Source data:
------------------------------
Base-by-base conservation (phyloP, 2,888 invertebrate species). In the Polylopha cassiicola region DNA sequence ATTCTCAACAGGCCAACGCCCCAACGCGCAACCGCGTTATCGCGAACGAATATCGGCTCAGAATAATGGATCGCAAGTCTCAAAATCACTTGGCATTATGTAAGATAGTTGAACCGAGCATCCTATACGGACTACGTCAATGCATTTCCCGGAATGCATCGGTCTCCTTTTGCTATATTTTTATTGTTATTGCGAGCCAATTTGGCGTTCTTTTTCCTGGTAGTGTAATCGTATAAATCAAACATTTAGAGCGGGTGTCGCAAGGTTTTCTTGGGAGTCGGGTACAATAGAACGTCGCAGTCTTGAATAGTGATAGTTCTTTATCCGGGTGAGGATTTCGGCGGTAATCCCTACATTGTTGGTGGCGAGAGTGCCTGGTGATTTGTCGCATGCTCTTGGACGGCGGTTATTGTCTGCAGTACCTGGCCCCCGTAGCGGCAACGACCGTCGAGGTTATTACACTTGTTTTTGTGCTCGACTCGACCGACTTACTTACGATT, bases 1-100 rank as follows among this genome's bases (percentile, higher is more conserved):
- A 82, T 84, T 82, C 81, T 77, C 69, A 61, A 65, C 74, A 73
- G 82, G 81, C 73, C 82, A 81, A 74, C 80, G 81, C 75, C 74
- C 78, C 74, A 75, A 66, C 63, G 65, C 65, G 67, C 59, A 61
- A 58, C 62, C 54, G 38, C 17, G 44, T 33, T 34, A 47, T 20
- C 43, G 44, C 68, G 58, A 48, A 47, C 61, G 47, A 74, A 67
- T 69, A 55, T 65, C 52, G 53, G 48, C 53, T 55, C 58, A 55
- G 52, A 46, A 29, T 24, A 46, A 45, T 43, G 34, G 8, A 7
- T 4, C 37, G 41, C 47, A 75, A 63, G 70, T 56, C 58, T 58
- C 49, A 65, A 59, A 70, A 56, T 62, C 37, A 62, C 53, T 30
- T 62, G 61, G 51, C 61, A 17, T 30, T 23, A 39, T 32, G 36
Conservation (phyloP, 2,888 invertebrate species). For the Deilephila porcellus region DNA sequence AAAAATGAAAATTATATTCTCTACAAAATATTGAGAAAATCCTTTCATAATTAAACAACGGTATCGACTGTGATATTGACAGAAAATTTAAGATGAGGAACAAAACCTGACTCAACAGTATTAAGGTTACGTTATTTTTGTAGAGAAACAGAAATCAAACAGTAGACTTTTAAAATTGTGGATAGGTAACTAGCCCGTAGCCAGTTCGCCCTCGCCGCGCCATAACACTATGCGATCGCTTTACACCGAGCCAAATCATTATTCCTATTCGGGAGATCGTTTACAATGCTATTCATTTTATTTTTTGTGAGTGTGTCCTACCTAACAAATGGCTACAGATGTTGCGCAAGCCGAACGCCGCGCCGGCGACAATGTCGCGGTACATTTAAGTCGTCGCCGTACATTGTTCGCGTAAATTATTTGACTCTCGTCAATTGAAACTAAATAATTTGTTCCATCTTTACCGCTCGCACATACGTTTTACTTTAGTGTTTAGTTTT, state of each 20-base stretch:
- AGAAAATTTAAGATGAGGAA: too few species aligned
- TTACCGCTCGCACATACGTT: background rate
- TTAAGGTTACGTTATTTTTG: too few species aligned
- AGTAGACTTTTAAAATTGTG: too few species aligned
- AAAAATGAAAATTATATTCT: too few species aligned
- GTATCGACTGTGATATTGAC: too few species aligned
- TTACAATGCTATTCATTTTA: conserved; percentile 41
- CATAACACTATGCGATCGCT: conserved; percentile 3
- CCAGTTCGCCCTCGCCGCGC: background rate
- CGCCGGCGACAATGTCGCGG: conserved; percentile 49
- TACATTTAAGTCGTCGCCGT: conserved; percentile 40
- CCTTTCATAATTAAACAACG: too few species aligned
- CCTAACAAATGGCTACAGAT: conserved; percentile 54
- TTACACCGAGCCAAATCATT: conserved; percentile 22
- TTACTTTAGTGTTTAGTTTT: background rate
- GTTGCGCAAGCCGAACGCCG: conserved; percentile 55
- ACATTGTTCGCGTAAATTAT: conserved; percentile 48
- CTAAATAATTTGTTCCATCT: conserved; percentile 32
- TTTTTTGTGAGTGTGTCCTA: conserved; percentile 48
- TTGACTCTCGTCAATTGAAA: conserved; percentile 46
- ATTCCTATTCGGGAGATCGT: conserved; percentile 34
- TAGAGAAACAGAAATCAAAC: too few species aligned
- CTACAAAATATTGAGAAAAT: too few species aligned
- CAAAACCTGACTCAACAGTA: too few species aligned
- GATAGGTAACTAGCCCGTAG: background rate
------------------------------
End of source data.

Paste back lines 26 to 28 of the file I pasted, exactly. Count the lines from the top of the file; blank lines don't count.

- TTACACCGAGCCAAATCATT: conserved; percentile 22
- TTACTTTAGTGTTTAGTTTT: background rate
- GTTGCGCAAGCCGAACGCCG: conserved; percentile 55